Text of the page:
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From: David Abrahams (dave_at_[hidden])
Date: 2003-01-05 08:00:12

"John Maddock" <jm_at_[hidden]> writes:

>> That sounds like a smart move. It should be easy enough if we can
>> encode that feature into the toolsets. Can you take care of that part
>> of the job? If so, it would be very easy for me to update testing.jam
>> and we'd be done.
> Not easily, I don't currently have access to those compilers (although the
> options used for EDG based compilers are documented in EDG's generic docs):
> we really need to get some more regression tests running.

I believe it's -tused you're referring to, isn't it?

>> > Actually this is less of a problem here (for config tests), because
>> > we would expect the tests to build and run on some platforms, so the
>> > tests get tested in both directions (that there are some platforms
>> > were they should build and do so, and others where they should not
>> > and don't do so).
>> I'm still very confused about this one, but I have an inkling of what
>> might be going on. I can understand how you could make a config test
>> which would want to be (compile-fail|run-success), and I can
>> understand how you could use return-code-inversion to make it
>> (compile-faile|run-fail), but I can't understand what kind of useful
>> test could be (compile-faile|link-fail|run-fail).
> Let me try again. We have a series of config regression tests (one per
> macro), and taking feature macros for example each can be tested in two
> directions:
> The macro is defined in our config: verify that the test code compiles,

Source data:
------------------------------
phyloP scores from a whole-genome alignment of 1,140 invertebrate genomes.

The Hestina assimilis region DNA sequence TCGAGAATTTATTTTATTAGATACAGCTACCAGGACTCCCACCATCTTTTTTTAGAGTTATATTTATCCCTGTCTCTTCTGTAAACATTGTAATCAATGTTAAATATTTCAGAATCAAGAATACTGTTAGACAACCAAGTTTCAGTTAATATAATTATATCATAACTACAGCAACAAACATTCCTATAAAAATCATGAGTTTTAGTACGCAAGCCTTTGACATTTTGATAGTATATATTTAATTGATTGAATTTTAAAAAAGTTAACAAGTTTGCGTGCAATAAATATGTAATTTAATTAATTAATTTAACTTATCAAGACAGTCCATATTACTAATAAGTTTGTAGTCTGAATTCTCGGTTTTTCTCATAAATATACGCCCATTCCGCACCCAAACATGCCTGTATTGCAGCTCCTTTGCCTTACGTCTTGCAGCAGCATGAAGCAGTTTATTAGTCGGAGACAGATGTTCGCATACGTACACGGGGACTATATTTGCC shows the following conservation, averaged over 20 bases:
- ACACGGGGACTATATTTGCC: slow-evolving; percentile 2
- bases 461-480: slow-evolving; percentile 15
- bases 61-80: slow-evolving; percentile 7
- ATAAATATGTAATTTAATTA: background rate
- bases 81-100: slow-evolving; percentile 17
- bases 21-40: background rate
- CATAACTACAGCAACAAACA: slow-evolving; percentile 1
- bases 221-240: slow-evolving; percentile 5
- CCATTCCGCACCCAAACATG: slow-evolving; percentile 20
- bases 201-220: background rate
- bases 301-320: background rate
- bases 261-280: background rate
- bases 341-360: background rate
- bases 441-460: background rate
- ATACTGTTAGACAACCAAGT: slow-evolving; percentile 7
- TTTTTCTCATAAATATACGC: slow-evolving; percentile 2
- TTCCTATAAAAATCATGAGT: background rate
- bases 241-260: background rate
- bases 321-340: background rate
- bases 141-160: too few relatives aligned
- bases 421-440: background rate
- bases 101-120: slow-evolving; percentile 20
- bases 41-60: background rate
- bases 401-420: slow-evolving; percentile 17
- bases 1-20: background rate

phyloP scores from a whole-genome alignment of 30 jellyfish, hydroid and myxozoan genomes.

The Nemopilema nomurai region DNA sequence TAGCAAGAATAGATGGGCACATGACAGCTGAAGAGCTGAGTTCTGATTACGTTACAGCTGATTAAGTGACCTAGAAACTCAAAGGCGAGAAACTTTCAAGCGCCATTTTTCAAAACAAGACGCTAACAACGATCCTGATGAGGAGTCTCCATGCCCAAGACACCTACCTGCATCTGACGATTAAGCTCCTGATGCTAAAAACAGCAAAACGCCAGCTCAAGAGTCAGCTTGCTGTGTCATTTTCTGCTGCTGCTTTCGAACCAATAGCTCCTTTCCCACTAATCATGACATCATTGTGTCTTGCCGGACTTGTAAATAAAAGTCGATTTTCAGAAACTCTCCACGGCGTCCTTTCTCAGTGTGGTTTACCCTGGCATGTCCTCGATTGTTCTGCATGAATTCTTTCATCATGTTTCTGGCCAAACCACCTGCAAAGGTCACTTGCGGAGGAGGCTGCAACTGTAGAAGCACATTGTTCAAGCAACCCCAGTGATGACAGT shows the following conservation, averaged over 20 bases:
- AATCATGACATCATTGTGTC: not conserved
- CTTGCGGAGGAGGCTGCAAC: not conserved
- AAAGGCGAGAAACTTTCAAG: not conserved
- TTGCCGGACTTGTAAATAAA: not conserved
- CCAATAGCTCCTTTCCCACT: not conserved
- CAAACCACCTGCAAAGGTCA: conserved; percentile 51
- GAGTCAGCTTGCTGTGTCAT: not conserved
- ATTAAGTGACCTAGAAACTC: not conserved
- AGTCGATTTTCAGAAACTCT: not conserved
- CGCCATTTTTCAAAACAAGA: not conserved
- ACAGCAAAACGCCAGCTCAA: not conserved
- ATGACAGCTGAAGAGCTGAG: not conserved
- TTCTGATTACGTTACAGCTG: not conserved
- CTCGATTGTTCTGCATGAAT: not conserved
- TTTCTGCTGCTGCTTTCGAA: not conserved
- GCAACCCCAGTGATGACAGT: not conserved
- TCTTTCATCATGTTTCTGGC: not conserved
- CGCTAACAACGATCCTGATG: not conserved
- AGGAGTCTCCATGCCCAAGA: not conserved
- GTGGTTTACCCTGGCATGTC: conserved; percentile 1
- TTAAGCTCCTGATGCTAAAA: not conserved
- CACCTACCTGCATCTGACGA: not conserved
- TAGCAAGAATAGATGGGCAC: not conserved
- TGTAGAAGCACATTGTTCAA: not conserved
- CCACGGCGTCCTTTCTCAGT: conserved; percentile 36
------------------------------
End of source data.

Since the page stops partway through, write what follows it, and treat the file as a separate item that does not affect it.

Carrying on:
> links, and runs.
> The macro is not defined in our config: verify that trying to
> compile+link+run fails at some point (otherwise we could enable this
> feature).

Right... but I'm still a little confused. I don't think you actually
want to test "in two directions". Presumably you want to have a
single test which checks that the macro is set appropriately, no?

> For example consider BOOST_HAS_PTHREAD_MUTEXATTR_SETTYPE, there are three
> reasons why we might not want to set this:
> 1) the function is not present in the headers (code doesn't compile, because
> the API is unsupported).
> 2) the function is present but linking fails (it's in the header but not the
> library - probably the toolset is set up wrongly for multithreaded code, or
> some other such problem)

I'm not convinced that a failure at this stage should make the test
succeed if it's just reflecting a problem with the toolset.

> 3) compiling and linking succeeds, but the function doesn't actually work
> (it's a non-functioning stub), this situation does actually seem to be
> occurring on some platforms leading to deadlocks when creating and using
> recursive mutexes, the test doesn't currently test for this, but should do
> so if I can figure out how :-(
> To conclude then, if BOOST_HAS_PTHREAD_MUTEXATTR_SETTYPE is not set, then I
> want to be able to verify that the test code does not compile+link+run,
> otherwise the test should fail because the macro should have been set.
> I hope that's making sense now,

Now it sounds like you're not "testing in two directions". Oh, I see:
that "otherwise" does not refer to the case where
differently. What I still don't understand is how you're going to
write the Jamfile for this test, since the test type has to be
determined based on the value of the macro -- 'any-fail' if it's not
set and 'run' if it's set -- and there's no provision for that sort of
feedback from header files into the build system.

Maybe you're planning to build two tests?

# error
int main() { return 0; }

// test code here


And then build two tests with the same source code: a 'run' test, and
an 'any-fail' test with <define>BOOST_EXPECT_FAIL ??


                       David Abrahams
   dave_at_[hidden] *
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